Update August 4, 2008: Court Ruling Goes Against Petaquilla

About Okke Ornstein

Okke Ornstein is an investigative journalist and an award-winning TV producer. He has an instinctive tendency to dig below the surface of things. He has filed stories for major media like NTR, Radio Netherlands, Het Parool, de Volkskrant and Newsmax. In late 2013, he traveled with a Dutch organization to Syria and covered the first European humanitarian flight there. He returned to Syria in 2015 as part of extensive coverage of the war in that country and the refugee crisis it provoked. For both radio and print media, he traveled with Iraqi and Syrian refugees from Greece to Germany and Holland.

Currently based in his home country of the Netherlands, Ornstein previously worked from Panama, where in November 2016 he was imprisoned for blogging about fraud and corruption. Released on a presidential pardon the following month, he continues to face baseless prosecutions in Panama and therefore plans to sue the country in the Inter-American Court of Human Rights, for ongoing violations of due process and human rights. Learn more about Ornstein’s legal battles at freeokkeornstein.org. His own site is at ornstein.org.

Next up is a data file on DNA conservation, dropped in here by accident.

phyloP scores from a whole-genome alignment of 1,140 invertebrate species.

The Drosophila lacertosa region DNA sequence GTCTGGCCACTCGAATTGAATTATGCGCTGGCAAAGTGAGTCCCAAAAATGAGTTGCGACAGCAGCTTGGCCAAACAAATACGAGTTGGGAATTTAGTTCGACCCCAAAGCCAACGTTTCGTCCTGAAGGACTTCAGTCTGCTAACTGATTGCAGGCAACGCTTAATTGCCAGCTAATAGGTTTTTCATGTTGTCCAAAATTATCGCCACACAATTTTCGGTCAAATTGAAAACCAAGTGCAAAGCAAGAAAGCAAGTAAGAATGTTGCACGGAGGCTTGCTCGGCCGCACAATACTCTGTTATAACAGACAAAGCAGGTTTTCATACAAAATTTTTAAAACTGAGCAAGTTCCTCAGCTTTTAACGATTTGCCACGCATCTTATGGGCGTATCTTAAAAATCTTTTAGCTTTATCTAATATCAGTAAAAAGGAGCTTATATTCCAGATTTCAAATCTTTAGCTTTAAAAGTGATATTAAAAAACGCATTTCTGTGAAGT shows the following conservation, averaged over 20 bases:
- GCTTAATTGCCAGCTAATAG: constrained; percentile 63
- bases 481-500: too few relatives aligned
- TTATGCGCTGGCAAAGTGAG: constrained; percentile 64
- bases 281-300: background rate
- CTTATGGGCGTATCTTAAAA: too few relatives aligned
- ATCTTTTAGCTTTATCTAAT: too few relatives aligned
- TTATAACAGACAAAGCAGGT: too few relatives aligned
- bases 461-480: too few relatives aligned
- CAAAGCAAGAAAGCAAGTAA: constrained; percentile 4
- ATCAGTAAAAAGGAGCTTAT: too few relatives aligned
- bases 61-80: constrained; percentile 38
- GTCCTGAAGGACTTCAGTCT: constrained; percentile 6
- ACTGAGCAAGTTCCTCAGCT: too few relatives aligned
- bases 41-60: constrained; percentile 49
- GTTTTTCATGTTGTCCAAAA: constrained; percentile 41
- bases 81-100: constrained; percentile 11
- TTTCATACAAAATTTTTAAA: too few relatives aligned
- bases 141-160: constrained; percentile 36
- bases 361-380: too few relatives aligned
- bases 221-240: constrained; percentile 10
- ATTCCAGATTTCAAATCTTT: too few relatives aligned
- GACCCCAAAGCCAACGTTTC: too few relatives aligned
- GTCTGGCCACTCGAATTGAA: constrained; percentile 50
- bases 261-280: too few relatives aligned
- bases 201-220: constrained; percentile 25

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About Okke Ornstein

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http://www.ornstein.org

Biography

Okke Ornstein is an investigative journalist and an award-winning TV producer. He has an instinctive tendency to dig below the surface of things. He has filed stories for major media like NTR, Radio Netherlands, Het Parool, de Volkskrant and Newsmax. In late 2013, he traveled with a Dutch organization to Syria and covered the first European humanitarian flight there. He returned to Syria in 2015 as part of extensive coverage of the war in that country and the refugee crisis it provoked. For both radio and print media, he traveled with Iraqi and Syrian refugees from Greece to Germany and Holland.

Currently based in his home country of the Netherlands, Ornstein previously worked from Panama, where in November 2016 he was imprisoned for blogging about fraud and corruption. Released on a presidential pardon the following month, he continues to face baseless prosecutions in Panama and therefore plans to sue the country in the Inter-American Court of Human Rights, for ongoing violations of due process and human rights. Learn more about Ornstein’s legal battles at freeokkeornstein.org. His own site is at ornstein.org.